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Charles R. Hale, Director SRH 1.310, 2300 Red River Street D0800, Austin, TX 78712 • 512.471.5551

Spring 2010


Unique Days Time Location Instructor
40725 TTh
2:00 PM-3:30 PM
CMA A4.308

Course Description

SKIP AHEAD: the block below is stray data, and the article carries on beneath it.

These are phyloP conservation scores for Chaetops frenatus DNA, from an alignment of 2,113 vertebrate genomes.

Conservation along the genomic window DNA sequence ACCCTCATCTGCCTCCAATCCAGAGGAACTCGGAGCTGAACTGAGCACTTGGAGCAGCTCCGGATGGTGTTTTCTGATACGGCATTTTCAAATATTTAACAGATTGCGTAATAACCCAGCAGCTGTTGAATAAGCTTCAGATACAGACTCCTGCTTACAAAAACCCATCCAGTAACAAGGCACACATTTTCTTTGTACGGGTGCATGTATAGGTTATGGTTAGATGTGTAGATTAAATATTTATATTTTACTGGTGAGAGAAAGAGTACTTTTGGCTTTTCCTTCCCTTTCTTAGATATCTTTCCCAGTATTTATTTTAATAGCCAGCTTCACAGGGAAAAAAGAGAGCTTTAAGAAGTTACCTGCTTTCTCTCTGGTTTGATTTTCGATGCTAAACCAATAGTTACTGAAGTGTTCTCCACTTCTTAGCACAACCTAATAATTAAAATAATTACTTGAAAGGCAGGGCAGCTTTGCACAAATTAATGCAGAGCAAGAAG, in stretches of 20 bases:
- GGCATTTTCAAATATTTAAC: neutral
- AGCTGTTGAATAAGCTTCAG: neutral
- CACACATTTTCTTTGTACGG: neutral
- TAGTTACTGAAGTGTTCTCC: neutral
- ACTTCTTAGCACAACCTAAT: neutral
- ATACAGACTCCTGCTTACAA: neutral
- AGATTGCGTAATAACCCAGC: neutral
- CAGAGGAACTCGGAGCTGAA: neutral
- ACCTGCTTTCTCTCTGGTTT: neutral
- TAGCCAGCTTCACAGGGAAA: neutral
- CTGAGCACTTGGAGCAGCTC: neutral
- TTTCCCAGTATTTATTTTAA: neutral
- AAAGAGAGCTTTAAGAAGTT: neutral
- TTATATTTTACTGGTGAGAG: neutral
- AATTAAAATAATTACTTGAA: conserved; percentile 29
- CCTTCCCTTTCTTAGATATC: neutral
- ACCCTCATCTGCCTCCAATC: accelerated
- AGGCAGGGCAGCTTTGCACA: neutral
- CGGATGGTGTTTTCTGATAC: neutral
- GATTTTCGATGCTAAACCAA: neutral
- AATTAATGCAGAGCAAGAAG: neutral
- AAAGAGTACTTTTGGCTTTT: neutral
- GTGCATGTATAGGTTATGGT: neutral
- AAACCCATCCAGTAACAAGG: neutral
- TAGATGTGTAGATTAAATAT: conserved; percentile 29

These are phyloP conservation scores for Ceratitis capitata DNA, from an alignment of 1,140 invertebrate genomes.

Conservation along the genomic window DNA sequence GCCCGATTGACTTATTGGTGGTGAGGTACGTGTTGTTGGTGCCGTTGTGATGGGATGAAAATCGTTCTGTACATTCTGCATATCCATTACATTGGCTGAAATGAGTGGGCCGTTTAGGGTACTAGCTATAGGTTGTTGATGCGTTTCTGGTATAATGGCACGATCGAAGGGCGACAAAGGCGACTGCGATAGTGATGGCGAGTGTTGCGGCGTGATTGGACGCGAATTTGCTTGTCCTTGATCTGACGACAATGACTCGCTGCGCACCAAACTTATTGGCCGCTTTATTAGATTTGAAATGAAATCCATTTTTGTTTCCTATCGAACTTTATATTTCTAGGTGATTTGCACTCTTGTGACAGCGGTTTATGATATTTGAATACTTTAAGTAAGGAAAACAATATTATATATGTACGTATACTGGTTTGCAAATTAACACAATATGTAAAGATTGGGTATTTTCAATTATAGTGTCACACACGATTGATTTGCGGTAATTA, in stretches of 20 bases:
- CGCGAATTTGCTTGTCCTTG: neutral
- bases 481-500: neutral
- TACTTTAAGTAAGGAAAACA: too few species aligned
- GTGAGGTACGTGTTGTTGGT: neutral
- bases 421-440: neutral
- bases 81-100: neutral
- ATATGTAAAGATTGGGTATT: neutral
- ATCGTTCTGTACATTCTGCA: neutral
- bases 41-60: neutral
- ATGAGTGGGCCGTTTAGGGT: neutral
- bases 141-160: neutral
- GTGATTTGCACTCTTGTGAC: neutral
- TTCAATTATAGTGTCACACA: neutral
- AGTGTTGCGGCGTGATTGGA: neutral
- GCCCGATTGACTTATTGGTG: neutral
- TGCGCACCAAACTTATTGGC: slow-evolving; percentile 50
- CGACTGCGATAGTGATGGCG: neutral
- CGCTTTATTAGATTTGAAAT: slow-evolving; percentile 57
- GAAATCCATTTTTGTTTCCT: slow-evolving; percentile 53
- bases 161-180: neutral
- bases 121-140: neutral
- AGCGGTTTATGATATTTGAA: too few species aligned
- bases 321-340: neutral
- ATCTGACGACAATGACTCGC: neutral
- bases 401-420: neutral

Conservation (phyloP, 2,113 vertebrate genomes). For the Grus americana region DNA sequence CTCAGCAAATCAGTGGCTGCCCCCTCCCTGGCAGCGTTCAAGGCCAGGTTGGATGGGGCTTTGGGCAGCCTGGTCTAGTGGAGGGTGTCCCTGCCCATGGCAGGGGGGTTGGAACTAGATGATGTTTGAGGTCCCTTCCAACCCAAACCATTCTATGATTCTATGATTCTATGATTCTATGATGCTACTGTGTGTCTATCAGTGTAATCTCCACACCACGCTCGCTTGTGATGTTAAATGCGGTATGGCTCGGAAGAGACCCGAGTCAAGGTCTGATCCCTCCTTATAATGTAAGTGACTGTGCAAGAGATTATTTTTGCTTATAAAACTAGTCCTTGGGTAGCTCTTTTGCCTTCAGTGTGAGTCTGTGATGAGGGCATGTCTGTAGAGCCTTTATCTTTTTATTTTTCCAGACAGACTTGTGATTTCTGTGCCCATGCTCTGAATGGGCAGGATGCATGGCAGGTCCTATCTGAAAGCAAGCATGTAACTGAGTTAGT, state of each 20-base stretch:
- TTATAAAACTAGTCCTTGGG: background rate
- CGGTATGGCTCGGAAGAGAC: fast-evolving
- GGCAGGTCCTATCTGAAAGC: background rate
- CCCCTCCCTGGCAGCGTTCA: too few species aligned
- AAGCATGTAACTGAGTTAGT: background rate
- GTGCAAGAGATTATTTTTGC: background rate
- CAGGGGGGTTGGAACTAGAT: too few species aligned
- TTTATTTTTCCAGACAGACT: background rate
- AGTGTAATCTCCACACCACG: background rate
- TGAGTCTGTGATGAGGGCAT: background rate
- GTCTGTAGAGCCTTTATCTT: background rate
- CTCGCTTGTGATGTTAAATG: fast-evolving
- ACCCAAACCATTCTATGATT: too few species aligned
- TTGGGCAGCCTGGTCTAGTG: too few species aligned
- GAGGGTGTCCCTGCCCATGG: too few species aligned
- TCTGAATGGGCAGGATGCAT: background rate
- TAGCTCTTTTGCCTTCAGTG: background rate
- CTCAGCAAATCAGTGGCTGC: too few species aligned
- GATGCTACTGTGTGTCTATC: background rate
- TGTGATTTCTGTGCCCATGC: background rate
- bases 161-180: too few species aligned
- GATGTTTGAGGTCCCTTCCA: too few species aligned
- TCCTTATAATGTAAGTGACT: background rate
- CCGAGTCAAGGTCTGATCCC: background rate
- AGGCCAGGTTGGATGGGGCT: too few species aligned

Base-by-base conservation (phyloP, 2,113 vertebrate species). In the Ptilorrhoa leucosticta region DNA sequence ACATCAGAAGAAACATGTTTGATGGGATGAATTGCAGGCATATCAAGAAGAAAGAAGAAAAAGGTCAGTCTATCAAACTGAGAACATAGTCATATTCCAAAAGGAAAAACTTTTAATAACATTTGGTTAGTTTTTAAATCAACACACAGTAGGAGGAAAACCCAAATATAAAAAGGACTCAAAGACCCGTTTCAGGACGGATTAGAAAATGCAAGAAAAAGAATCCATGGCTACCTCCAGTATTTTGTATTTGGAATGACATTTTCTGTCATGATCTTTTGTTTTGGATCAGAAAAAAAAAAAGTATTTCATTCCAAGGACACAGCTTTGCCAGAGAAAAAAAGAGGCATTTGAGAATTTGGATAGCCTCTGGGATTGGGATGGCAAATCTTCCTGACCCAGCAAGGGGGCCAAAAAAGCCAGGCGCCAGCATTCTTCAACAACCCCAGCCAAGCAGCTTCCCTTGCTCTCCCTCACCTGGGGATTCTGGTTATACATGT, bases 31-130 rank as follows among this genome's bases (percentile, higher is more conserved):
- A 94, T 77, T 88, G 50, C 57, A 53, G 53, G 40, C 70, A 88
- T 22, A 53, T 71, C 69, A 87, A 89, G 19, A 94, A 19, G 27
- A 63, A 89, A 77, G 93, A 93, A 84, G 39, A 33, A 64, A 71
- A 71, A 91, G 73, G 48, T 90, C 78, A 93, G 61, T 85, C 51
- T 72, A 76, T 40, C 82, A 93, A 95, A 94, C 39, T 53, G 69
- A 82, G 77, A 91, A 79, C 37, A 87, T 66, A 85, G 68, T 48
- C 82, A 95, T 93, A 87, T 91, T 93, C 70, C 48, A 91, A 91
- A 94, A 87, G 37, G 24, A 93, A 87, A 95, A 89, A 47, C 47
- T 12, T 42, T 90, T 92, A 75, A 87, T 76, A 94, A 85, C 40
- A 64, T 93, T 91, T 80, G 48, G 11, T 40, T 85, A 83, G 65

This cross-listed, interdisciplinary survey course for graduate and undergraduate students, explores the journalistic, sociological and historical role of the alternative press. It also provides students with skills and the opportunity to produce InCiteĀ—a web publication driven by intellectual diversity in the tradition of The Nation, In These Times, Progressive, Mother Jones and other similar independent publications. One of the goals of the course is to encourage enriched cross talk between students that will enrich the experience of both graduates and undergraduates and contribute toward better experiences for graduate TAs. Each group reads some books selected for specifically for their level, but see the same documentaries. The syllabi interlock across topics. The reading material and documentaries in all cases provides context and intellectual diversity needed to produce inclusive independent journalism. Historically, the alternative press leads the mainstream press by six months to a year or more in covering critical information that a self-governing population should know. In the case of the link between cancer and cigarette smoking, it led by forty years, cocaine and Contra connection, by a decade. George Seldes, often considered a father of the alternative press, left mainstream journalism to found In Fact, which anchored his work in investigative reporting using public documents as his primary source. Years later he trained I.F. Stone to do likewise. Victor Navasky who worked for many years as the editor and publisher of The Nation, followed the tradition of that magazine, established in 1865 and the longest continuously publishing periodical. In These Times, Mother Jones, Progressive and many others (see list in Library website index) followed these models.. These publications flourish in times of national crisis or when politicians abuse their power or the Constitution is threatened. For example, immediately after 9/11 circulation of these publications grew dramatically. They are consistent advocates for social justice. The past eight years offers a contemporary example of contrast between mainstream and alternative press. InCite seeks to publish in this tradition. It can be found at Grades are computed on a point system to coincide with the plus and minus grade guidelines. Undergraduates publish one heavily researched feature article dealing with a social justice issue of their choice (200); one shorter news story drawn from the current (2010) issue of Censored, which they localize and update (100). They are listed as reporters on the masthead. All students are expected to provide the visuals for their articles (60) They are also expected to assist in production(100) Additionally, they are expected to engage in focused, organized discussion of assigned readings. (40) Both graduate student and undergraduates are expected to work cooperatively with an assigned photo-journalist and web designer. Note: E-mail exchanges are no substitute for personal interaction during office hours. If you have not visited office hours over the course of the semester, please do not ask for a letter of reference. I will not know you well enough to write one. When you send an e-mail, please allow at least 24 hours for response during the week. If I am able to respond sooner, I will. I do not assure e-mail responses on the weekends.


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